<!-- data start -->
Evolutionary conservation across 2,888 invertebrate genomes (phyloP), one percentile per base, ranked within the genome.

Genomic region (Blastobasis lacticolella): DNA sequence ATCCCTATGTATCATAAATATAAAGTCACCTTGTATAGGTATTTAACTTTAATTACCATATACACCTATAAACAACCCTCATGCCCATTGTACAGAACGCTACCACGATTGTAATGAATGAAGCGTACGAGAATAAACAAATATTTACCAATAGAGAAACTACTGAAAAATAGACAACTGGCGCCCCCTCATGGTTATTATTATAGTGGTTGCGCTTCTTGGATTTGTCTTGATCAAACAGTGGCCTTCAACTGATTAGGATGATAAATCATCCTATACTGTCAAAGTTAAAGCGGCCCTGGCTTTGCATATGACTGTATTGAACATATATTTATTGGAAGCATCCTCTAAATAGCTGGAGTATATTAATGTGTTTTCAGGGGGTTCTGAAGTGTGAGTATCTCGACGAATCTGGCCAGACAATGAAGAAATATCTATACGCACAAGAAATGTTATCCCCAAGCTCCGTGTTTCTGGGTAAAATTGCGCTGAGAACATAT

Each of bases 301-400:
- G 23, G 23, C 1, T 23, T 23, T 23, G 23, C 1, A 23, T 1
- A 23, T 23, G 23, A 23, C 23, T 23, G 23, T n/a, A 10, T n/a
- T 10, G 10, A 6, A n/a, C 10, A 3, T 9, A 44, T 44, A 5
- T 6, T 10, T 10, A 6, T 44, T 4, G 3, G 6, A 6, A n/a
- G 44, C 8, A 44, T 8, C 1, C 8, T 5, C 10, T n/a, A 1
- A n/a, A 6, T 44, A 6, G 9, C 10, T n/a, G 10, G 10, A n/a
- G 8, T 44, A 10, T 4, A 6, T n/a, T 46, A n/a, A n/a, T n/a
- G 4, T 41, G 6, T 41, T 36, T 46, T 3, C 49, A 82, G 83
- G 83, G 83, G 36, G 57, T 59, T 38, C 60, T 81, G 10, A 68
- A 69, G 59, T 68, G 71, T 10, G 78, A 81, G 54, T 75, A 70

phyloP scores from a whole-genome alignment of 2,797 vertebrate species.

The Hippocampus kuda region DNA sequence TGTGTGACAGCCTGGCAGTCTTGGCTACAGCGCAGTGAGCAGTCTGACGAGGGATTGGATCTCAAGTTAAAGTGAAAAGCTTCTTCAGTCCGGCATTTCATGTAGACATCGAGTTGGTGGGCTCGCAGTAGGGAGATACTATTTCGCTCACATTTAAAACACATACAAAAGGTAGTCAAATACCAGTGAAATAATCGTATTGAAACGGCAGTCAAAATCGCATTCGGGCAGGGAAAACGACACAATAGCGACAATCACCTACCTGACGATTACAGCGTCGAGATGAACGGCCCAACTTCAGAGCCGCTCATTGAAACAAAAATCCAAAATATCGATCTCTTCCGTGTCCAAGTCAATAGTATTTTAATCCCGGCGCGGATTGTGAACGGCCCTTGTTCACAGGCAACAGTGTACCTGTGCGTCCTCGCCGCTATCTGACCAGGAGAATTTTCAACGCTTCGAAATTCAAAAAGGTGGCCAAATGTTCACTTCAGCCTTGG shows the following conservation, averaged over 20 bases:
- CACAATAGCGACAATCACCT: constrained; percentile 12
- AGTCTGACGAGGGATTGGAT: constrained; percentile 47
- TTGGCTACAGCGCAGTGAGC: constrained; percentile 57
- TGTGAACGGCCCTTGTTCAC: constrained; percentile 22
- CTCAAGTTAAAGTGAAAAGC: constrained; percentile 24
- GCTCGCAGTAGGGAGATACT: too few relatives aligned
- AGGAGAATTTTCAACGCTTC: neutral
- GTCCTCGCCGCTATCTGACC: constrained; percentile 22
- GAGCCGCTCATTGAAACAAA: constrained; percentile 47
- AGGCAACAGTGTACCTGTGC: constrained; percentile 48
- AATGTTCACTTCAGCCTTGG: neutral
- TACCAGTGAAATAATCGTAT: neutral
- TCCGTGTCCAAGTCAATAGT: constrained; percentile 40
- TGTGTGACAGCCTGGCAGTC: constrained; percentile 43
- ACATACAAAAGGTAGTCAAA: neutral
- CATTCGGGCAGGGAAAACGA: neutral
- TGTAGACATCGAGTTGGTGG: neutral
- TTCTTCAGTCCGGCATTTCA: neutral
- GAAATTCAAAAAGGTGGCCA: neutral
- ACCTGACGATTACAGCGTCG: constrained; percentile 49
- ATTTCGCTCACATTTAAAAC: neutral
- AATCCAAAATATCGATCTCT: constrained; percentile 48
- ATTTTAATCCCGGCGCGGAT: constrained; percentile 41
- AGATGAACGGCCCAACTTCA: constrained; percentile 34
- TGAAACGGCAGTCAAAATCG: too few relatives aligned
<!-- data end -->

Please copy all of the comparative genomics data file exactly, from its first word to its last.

Evolutionary conservation across 2,888 invertebrate genomes (phyloP), one percentile per base, ranked within the genome.

Genomic region (Blastobasis lacticolella): DNA sequence ATCCCTATGTATCATAAATATAAAGTCACCTTGTATAGGTATTTAACTTTAATTACCATATACACCTATAAACAACCCTCATGCCCATTGTACAGAACGCTACCACGATTGTAATGAATGAAGCGTACGAGAATAAACAAATATTTACCAATAGAGAAACTACTGAAAAATAGACAACTGGCGCCCCCTCATGGTTATTATTATAGTGGTTGCGCTTCTTGGATTTGTCTTGATCAAACAGTGGCCTTCAACTGATTAGGATGATAAATCATCCTATACTGTCAAAGTTAAAGCGGCCCTGGCTTTGCATATGACTGTATTGAACATATATTTATTGGAAGCATCCTCTAAATAGCTGGAGTATATTAATGTGTTTTCAGGGGGTTCTGAAGTGTGAGTATCTCGACGAATCTGGCCAGACAATGAAGAAATATCTATACGCACAAGAAATGTTATCCCCAAGCTCCGTGTTTCTGGGTAAAATTGCGCTGAGAACATAT

Each of bases 301-400:
- G 23, G 23, C 1, T 23, T 23, T 23, G 23, C 1, A 23, T 1
- A 23, T 23, G 23, A 23, C 23, T 23, G 23, T n/a, A 10, T n/a
- T 10, G 10, A 6, A n/a, C 10, A 3, T 9, A 44, T 44, A 5
- T 6, T 10, T 10, A 6, T 44, T 4, G 3, G 6, A 6, A n/a
- G 44, C 8, A 44, T 8, C 1, C 8, T 5, C 10, T n/a, A 1
- A n/a, A 6, T 44, A 6, G 9, C 10, T n/a, G 10, G 10, A n/a
- G 8, T 44, A 10, T 4, A 6, T n/a, T 46, A n/a, A n/a, T n/a
- G 4, T 41, G 6, T 41, T 36, T 46, T 3, C 49, A 82, G 83
- G 83, G 83, G 36, G 57, T 59, T 38, C 60, T 81, G 10, A 68
- A 69, G 59, T 68, G 71, T 10, G 78, A 81, G 54, T 75, A 70

phyloP scores from a whole-genome alignment of 2,797 vertebrate species.

The Hippocampus kuda region DNA sequence TGTGTGACAGCCTGGCAGTCTTGGCTACAGCGCAGTGAGCAGTCTGACGAGGGATTGGATCTCAAGTTAAAGTGAAAAGCTTCTTCAGTCCGGCATTTCATGTAGACATCGAGTTGGTGGGCTCGCAGTAGGGAGATACTATTTCGCTCACATTTAAAACACATACAAAAGGTAGTCAAATACCAGTGAAATAATCGTATTGAAACGGCAGTCAAAATCGCATTCGGGCAGGGAAAACGACACAATAGCGACAATCACCTACCTGACGATTACAGCGTCGAGATGAACGGCCCAACTTCAGAGCCGCTCATTGAAACAAAAATCCAAAATATCGATCTCTTCCGTGTCCAAGTCAATAGTATTTTAATCCCGGCGCGGATTGTGAACGGCCCTTGTTCACAGGCAACAGTGTACCTGTGCGTCCTCGCCGCTATCTGACCAGGAGAATTTTCAACGCTTCGAAATTCAAAAAGGTGGCCAAATGTTCACTTCAGCCTTGG shows the following conservation, averaged over 20 bases:
- CACAATAGCGACAATCACCT: constrained; percentile 12
- AGTCTGACGAGGGATTGGAT: constrained; percentile 47
- TTGGCTACAGCGCAGTGAGC: constrained; percentile 57
- TGTGAACGGCCCTTGTTCAC: constrained; percentile 22
- CTCAAGTTAAAGTGAAAAGC: constrained; percentile 24
- GCTCGCAGTAGGGAGATACT: too few relatives aligned
- AGGAGAATTTTCAACGCTTC: neutral
- GTCCTCGCCGCTATCTGACC: constrained; percentile 22
- GAGCCGCTCATTGAAACAAA: constrained; percentile 47
- AGGCAACAGTGTACCTGTGC: constrained; percentile 48
- AATGTTCACTTCAGCCTTGG: neutral
- TACCAGTGAAATAATCGTAT: neutral
- TCCGTGTCCAAGTCAATAGT: constrained; percentile 40
- TGTGTGACAGCCTGGCAGTC: constrained; percentile 43
- ACATACAAAAGGTAGTCAAA: neutral
- CATTCGGGCAGGGAAAACGA: neutral
- TGTAGACATCGAGTTGGTGG: neutral
- TTCTTCAGTCCGGCATTTCA: neutral
- GAAATTCAAAAAGGTGGCCA: neutral
- ACCTGACGATTACAGCGTCG: constrained; percentile 49
- ATTTCGCTCACATTTAAAAC: neutral
- AATCCAAAATATCGATCTCT: constrained; percentile 48
- ATTTTAATCCCGGCGCGGAT: constrained; percentile 41
- AGATGAACGGCCCAACTTCA: constrained; percentile 34
- TGAAACGGCAGTCAAAATCG: too few relatives aligned